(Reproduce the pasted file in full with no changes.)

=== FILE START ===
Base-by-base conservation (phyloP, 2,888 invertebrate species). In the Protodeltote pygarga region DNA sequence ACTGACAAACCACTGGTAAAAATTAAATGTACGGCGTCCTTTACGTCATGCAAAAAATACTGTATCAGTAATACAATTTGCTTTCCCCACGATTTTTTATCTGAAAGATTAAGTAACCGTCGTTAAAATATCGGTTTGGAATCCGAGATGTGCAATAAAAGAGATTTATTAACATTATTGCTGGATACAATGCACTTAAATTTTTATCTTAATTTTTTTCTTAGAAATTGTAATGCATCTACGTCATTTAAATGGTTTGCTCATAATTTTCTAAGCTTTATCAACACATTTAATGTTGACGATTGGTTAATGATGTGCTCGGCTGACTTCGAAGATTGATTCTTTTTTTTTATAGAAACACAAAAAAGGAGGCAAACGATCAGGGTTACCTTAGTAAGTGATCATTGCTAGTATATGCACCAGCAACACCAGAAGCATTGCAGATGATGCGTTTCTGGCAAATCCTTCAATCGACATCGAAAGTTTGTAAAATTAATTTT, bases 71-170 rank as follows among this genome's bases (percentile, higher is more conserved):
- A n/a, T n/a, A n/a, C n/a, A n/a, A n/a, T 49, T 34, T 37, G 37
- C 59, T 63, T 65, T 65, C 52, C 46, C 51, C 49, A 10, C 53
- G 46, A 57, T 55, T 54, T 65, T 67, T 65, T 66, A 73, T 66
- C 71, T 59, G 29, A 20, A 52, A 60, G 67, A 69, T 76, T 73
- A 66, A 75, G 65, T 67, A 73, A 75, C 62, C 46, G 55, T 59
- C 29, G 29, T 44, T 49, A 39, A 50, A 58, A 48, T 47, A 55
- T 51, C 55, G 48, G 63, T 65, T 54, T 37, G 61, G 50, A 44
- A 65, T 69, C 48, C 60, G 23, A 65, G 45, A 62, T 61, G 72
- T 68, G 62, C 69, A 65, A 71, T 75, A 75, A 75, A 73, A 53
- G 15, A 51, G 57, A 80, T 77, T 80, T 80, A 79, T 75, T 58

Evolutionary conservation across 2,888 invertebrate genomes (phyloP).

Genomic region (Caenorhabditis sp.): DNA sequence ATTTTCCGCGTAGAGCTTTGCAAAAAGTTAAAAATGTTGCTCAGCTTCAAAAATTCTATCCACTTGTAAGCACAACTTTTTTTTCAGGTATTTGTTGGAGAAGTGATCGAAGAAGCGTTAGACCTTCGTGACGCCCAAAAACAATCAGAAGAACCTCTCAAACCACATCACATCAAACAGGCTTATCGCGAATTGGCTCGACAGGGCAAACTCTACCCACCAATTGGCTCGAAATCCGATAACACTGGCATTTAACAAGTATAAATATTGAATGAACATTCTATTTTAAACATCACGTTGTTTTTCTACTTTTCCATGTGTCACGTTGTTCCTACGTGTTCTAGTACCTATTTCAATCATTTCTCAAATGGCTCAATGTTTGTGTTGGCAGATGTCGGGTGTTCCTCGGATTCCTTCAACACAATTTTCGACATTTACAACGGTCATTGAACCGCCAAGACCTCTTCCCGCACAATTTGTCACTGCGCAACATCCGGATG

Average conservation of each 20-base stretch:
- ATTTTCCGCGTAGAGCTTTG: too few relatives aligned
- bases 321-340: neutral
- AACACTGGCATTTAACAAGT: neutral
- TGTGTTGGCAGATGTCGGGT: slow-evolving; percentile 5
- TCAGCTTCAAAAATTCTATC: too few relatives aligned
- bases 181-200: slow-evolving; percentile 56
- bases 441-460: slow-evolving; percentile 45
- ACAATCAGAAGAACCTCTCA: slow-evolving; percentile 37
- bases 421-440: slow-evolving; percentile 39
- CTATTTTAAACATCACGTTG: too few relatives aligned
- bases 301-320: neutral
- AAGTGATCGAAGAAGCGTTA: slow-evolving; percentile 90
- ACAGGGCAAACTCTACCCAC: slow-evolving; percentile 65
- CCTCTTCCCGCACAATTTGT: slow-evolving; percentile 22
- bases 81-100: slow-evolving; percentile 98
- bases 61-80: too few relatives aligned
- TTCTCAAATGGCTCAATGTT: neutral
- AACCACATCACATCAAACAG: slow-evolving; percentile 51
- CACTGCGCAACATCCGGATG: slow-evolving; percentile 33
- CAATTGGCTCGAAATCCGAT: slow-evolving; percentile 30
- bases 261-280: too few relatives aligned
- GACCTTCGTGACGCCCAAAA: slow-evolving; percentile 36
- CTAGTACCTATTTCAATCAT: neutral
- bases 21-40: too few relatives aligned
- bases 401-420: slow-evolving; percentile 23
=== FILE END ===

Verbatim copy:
Base-by-base conservation (phyloP, 2,888 invertebrate species). In the Protodeltote pygarga region DNA sequence ACTGACAAACCACTGGTAAAAATTAAATGTACGGCGTCCTTTACGTCATGCAAAAAATACTGTATCAGTAATACAATTTGCTTTCCCCACGATTTTTTATCTGAAAGATTAAGTAACCGTCGTTAAAATATCGGTTTGGAATCCGAGATGTGCAATAAAAGAGATTTATTAACATTATTGCTGGATACAATGCACTTAAATTTTTATCTTAATTTTTTTCTTAGAAATTGTAATGCATCTACGTCATTTAAATGGTTTGCTCATAATTTTCTAAGCTTTATCAACACATTTAATGTTGACGATTGGTTAATGATGTGCTCGGCTGACTTCGAAGATTGATTCTTTTTTTTTATAGAAACACAAAAAAGGAGGCAAACGATCAGGGTTACCTTAGTAAGTGATCATTGCTAGTATATGCACCAGCAACACCAGAAGCATTGCAGATGATGCGTTTCTGGCAAATCCTTCAATCGACATCGAAAGTTTGTAAAATTAATTTT, bases 71-170 rank as follows among this genome's bases (percentile, higher is more conserved):
- A n/a, T n/a, A n/a, C n/a, A n/a, A n/a, T 49, T 34, T 37, G 37
- C 59, T 63, T 65, T 65, C 52, C 46, C 51, C 49, A 10, C 53
- G 46, A 57, T 55, T 54, T 65, T 67, T 65, T 66, A 73, T 66
- C 71, T 59, G 29, A 20, A 52, A 60, G 67, A 69, T 76, T 73
- A 66, A 75, G 65, T 67, A 73, A 75, C 62, C 46, G 55, T 59
- C 29, G 29, T 44, T 49, A 39, A 50, A 58, A 48, T 47, A 55
- T 51, C 55, G 48, G 63, T 65, T 54, T 37, G 61, G 50, A 44
- A 65, T 69, C 48, C 60, G 23, A 65, G 45, A 62, T 61, G 72
- T 68, G 62, C 69, A 65, A 71, T 75, A 75, A 75, A 73, A 53
- G 15, A 51, G 57, A 80, T 77, T 80, T 80, A 79, T 75, T 58

Evolutionary conservation across 2,888 invertebrate genomes (phyloP).

Genomic region (Caenorhabditis sp.): DNA sequence ATTTTCCGCGTAGAGCTTTGCAAAAAGTTAAAAATGTTGCTCAGCTTCAAAAATTCTATCCACTTGTAAGCACAACTTTTTTTTCAGGTATTTGTTGGAGAAGTGATCGAAGAAGCGTTAGACCTTCGTGACGCCCAAAAACAATCAGAAGAACCTCTCAAACCACATCACATCAAACAGGCTTATCGCGAATTGGCTCGACAGGGCAAACTCTACCCACCAATTGGCTCGAAATCCGATAACACTGGCATTTAACAAGTATAAATATTGAATGAACATTCTATTTTAAACATCACGTTGTTTTTCTACTTTTCCATGTGTCACGTTGTTCCTACGTGTTCTAGTACCTATTTCAATCATTTCTCAAATGGCTCAATGTTTGTGTTGGCAGATGTCGGGTGTTCCTCGGATTCCTTCAACACAATTTTCGACATTTACAACGGTCATTGAACCGCCAAGACCTCTTCCCGCACAATTTGTCACTGCGCAACATCCGGATG

Average conservation of each 20-base stretch:
- ATTTTCCGCGTAGAGCTTTG: too few relatives aligned
- bases 321-340: neutral
- AACACTGGCATTTAACAAGT: neutral
- TGTGTTGGCAGATGTCGGGT: slow-evolving; percentile 5
- TCAGCTTCAAAAATTCTATC: too few relatives aligned
- bases 181-200: slow-evolving; percentile 56
- bases 441-460: slow-evolving; percentile 45
- ACAATCAGAAGAACCTCTCA: slow-evolving; percentile 37
- bases 421-440: slow-evolving; percentile 39
- CTATTTTAAACATCACGTTG: too few relatives aligned
- bases 301-320: neutral
- AAGTGATCGAAGAAGCGTTA: slow-evolving; percentile 90
- ACAGGGCAAACTCTACCCAC: slow-evolving; percentile 65
- CCTCTTCCCGCACAATTTGT: slow-evolving; percentile 22
- bases 81-100: slow-evolving; percentile 98
- bases 61-80: too few relatives aligned
- TTCTCAAATGGCTCAATGTT: neutral
- AACCACATCACATCAAACAG: slow-evolving; percentile 51
- CACTGCGCAACATCCGGATG: slow-evolving; percentile 33
- CAATTGGCTCGAAATCCGAT: slow-evolving; percentile 30
- bases 261-280: too few relatives aligned
- GACCTTCGTGACGCCCAAAA: slow-evolving; percentile 36
- CTAGTACCTATTTCAATCAT: neutral
- bases 21-40: too few relatives aligned
- bases 401-420: slow-evolving; percentile 23